Robert Graham of Errata Security summarizes it in a way that’s a little more digestible:
Craig Wright magically appears to have proven he knows Satoshi’s private-key, when in fact he’s copied the inputs/outputs and made us think we calculcated them.
There’s more, too. Adam Goucher found several problems with the code and mathematical explanation that Wright posted, many of which would have been obvious to undergraduates in a cryptography or security-related field. And then there’s the lingering question of why Wright — if he is Nakamoto — chose such a byzantine method of proving his identity. He could have just spent a coin from Nakamoto’s wallet instead while the press watched.
For his part, Wright says that’s what he’s going to do to. But I’m doubtful. This feels less like a way to reveal the identity of Nakamoto and more like a misguided but so-far successful marketing strategy for Wright’s own interests.
Steven Sinofsky switched to using an iPad Pro full-time instead of a laptop, and he’s a convert. But, as he explains, he understands that it’s not for everybody — yet:
Many people have jobs that require specific tools or work products that can’t be done on a tablet. Many are part of corporate cultures that take time, effort, and evidence before they change. My view is that this shift is now in full swing and we will very quickly see a world where many many people can and will be tablet first, or tablet only.
The biggest change that will happen is not with the tablet platform or apps. That change has happened. What needs to happen is the cultural change that will permit the technology change to happen.
I am increasingly able to do various parts of my job on iOS, but the roadblocks to being able to switch are often institutional. In the design world, there will almost always be someone at some point in the chain asking for a layered Photoshop file. There are plenty of web apps that simply don’t work on iOS, too, with no native app available either. I remain hopeful that gaps in the iPad’s role in my job vanish quickly, but there needs to be a radical shift in the developer environment on the iPad for that to happen.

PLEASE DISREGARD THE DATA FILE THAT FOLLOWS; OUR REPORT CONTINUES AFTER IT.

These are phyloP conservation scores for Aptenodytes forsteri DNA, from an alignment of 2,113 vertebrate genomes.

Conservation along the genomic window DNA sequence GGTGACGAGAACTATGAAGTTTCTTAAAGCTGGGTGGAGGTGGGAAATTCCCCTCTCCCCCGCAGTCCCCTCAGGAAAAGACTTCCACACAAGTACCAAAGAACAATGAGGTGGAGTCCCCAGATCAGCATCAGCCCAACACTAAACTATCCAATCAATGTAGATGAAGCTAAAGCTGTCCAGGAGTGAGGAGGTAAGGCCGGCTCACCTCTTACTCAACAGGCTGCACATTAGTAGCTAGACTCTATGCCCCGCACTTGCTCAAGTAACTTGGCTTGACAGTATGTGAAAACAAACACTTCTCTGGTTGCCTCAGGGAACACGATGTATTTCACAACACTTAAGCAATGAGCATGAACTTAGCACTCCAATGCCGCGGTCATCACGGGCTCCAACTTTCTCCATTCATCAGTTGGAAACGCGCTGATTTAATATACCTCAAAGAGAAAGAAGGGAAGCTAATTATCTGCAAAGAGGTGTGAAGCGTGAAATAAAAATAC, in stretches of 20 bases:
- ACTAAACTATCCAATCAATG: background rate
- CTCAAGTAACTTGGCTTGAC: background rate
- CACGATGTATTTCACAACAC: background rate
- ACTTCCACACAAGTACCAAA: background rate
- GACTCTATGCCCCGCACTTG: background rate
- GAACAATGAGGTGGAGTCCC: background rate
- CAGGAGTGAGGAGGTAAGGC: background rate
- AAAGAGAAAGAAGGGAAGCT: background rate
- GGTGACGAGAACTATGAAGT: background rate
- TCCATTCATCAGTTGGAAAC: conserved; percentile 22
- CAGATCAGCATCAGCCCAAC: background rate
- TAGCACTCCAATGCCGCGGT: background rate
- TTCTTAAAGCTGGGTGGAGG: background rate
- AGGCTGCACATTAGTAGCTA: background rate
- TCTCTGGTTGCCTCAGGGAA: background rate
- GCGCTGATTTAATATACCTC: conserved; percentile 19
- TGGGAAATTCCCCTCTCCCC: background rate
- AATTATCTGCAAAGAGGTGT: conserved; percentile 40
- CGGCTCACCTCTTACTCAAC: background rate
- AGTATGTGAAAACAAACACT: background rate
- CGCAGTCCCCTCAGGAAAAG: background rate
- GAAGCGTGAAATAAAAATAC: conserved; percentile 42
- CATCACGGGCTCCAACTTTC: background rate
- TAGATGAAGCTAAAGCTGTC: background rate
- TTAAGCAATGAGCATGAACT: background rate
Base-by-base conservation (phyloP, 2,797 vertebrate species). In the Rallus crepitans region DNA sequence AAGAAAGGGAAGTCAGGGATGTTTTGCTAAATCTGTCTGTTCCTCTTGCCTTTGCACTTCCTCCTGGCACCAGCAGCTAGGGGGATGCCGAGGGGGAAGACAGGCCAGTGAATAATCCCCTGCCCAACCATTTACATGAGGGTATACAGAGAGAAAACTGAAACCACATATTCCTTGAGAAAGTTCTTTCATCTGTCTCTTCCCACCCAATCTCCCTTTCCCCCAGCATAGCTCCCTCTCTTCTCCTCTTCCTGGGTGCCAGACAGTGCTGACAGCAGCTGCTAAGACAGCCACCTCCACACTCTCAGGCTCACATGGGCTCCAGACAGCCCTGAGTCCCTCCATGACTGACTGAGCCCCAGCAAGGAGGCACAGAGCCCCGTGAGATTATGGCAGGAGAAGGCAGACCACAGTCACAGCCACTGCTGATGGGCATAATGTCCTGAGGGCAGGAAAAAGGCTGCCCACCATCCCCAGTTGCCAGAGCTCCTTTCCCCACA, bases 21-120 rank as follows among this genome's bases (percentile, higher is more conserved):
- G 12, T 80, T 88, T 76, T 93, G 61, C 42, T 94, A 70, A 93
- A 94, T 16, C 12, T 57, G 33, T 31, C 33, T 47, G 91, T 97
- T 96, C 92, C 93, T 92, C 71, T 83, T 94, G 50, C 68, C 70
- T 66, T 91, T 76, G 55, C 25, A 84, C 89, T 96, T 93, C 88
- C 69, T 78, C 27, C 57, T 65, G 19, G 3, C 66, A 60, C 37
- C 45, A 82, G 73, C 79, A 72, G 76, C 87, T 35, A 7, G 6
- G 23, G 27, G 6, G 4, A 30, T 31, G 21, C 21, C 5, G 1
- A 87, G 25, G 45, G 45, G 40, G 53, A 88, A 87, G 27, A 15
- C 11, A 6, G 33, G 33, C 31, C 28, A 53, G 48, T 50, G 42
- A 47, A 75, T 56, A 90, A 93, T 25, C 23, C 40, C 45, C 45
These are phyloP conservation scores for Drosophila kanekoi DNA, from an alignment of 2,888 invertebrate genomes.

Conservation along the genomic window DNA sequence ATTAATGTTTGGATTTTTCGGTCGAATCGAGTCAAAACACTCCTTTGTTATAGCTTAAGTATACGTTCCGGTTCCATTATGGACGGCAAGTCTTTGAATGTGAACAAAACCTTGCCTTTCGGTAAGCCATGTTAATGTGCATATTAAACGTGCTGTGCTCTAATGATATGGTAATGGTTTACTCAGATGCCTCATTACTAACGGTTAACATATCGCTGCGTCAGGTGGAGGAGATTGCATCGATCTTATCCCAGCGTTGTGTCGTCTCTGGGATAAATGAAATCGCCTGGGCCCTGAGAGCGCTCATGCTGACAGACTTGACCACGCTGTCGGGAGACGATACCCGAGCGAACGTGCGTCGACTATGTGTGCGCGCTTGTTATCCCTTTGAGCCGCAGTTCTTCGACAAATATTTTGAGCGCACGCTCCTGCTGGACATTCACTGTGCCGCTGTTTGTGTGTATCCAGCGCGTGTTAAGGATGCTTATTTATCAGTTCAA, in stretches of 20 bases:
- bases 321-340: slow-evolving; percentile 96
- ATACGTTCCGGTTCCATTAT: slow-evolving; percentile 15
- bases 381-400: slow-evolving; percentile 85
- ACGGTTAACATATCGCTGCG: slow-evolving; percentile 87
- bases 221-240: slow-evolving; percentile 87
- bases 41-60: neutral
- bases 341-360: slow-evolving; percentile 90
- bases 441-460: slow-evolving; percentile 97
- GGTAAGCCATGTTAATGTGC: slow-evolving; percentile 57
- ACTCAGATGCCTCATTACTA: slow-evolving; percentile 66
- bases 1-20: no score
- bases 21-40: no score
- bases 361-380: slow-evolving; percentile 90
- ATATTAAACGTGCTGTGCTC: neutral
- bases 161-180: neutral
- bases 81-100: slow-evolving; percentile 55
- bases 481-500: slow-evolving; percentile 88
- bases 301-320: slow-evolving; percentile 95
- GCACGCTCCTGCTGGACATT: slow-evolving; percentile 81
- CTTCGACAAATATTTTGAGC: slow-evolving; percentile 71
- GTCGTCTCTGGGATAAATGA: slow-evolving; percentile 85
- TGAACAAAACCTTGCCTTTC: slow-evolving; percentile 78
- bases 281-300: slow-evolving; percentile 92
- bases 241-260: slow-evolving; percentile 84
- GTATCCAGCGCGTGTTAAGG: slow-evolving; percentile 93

The good news is that professions like mine are not necessarily representative of what most jobs require. As Sinofsky says, email is still the number one productivity tool in almost any information-based industry, and the iPad hands that with aplomb.
David Smith has updated the usage statistics of his Audiobooks app and they tell a pretty fascinating tale. Most notably, the four-inch models are still leading the iPhones 6 sizes, even today. The release of the SE showed little bump in his stats, despite reportedly high demand. Now that customers have a choice of screen sizes when upgrading from a 5 or 5S, I wonder what the split will be. They’ve held onto a four-inch phone for a while; it seems likely that more of them would choose an SE over the bigger iPhones. Android switchers would likely be more attracted to the larger models.
Yesterday, I discovered that Apple had changed the URLs of all its online man pages. Without, I should add, creating redirects so old links would continue to work. This broke all the man page links I had here at ANIAT and undoubtedly broke links across the internet.
Adding a redirect from the prior URL to the new one is old-hat basic stuff. I’d be shocked about this if I didn’t run into an issue earlier this year where I discovered that Apple News links don’t automatically redirect from the http:// version to the https:// version, and simply display a 404 error page instead.
Intel has been struggling. After announcing plans to cut 11% of their workforce, they’re now terminating their smartphone SoC plans, as reported by Ian Cutress and Ryan Smith of AnandTech:
Today’s big news out of Intel is along these lines, and with strategy and workforce news behind them, we have our first announcements on product changes that will come from Intel’s new strategy. In a report on Intel’s new strategy published by analyst Patrick Moorhead, Moorhead revealed that Intel would be radically changing their smartphone SoC plans, canceling their forthcoming Broxton and SoFIA products and in practice leaving the smartphone market for at least the time being.